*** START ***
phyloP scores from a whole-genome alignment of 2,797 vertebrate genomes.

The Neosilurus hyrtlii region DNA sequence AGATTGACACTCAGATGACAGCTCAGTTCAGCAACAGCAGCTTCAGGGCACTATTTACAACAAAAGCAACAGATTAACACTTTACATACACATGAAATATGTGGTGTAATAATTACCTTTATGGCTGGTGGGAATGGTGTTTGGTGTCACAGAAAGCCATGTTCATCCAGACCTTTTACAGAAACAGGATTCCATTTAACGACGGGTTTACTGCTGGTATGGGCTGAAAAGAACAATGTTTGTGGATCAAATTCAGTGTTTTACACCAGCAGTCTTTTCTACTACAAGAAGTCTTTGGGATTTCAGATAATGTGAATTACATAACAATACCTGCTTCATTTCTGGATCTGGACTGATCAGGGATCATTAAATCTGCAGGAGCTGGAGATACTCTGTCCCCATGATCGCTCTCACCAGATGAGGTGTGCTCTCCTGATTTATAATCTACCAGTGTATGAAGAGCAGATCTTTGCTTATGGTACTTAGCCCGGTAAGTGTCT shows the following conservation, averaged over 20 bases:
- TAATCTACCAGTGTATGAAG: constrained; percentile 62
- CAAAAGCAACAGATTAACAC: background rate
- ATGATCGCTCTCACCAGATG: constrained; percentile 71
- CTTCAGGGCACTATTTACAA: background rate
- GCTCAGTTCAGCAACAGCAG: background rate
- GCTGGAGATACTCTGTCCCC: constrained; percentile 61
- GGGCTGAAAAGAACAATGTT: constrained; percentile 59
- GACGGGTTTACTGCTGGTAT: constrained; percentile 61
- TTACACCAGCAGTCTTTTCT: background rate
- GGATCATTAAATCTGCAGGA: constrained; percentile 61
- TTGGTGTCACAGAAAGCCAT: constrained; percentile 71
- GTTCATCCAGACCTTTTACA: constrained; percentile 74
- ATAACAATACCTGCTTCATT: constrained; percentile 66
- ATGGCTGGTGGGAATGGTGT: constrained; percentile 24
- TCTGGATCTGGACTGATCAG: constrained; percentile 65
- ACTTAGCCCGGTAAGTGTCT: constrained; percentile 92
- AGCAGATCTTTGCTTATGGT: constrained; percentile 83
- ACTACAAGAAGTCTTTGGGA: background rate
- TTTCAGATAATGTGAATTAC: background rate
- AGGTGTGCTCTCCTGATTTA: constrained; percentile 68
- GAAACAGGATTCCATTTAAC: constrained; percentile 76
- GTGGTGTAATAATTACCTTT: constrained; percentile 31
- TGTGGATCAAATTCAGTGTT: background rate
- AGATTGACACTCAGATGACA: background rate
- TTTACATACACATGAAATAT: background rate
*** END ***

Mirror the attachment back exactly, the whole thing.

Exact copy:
phyloP scores from a whole-genome alignment of 2,797 vertebrate genomes.

The Neosilurus hyrtlii region DNA sequence AGATTGACACTCAGATGACAGCTCAGTTCAGCAACAGCAGCTTCAGGGCACTATTTACAACAAAAGCAACAGATTAACACTTTACATACACATGAAATATGTGGTGTAATAATTACCTTTATGGCTGGTGGGAATGGTGTTTGGTGTCACAGAAAGCCATGTTCATCCAGACCTTTTACAGAAACAGGATTCCATTTAACGACGGGTTTACTGCTGGTATGGGCTGAAAAGAACAATGTTTGTGGATCAAATTCAGTGTTTTACACCAGCAGTCTTTTCTACTACAAGAAGTCTTTGGGATTTCAGATAATGTGAATTACATAACAATACCTGCTTCATTTCTGGATCTGGACTGATCAGGGATCATTAAATCTGCAGGAGCTGGAGATACTCTGTCCCCATGATCGCTCTCACCAGATGAGGTGTGCTCTCCTGATTTATAATCTACCAGTGTATGAAGAGCAGATCTTTGCTTATGGTACTTAGCCCGGTAAGTGTCT shows the following conservation, averaged over 20 bases:
- TAATCTACCAGTGTATGAAG: constrained; percentile 62
- CAAAAGCAACAGATTAACAC: background rate
- ATGATCGCTCTCACCAGATG: constrained; percentile 71
- CTTCAGGGCACTATTTACAA: background rate
- GCTCAGTTCAGCAACAGCAG: background rate
- GCTGGAGATACTCTGTCCCC: constrained; percentile 61
- GGGCTGAAAAGAACAATGTT: constrained; percentile 59
- GACGGGTTTACTGCTGGTAT: constrained; percentile 61
- TTACACCAGCAGTCTTTTCT: background rate
- GGATCATTAAATCTGCAGGA: constrained; percentile 61
- TTGGTGTCACAGAAAGCCAT: constrained; percentile 71
- GTTCATCCAGACCTTTTACA: constrained; percentile 74
- ATAACAATACCTGCTTCATT: constrained; percentile 66
- ATGGCTGGTGGGAATGGTGT: constrained; percentile 24
- TCTGGATCTGGACTGATCAG: constrained; percentile 65
- ACTTAGCCCGGTAAGTGTCT: constrained; percentile 92
- AGCAGATCTTTGCTTATGGT: constrained; percentile 83
- ACTACAAGAAGTCTTTGGGA: background rate
- TTTCAGATAATGTGAATTAC: background rate
- AGGTGTGCTCTCCTGATTTA: constrained; percentile 68
- GAAACAGGATTCCATTTAAC: constrained; percentile 76
- GTGGTGTAATAATTACCTTT: constrained; percentile 31
- TGTGGATCAAATTCAGTGTT: background rate
- AGATTGACACTCAGATGACA: background rate
- TTTACATACACATGAAATAT: background rate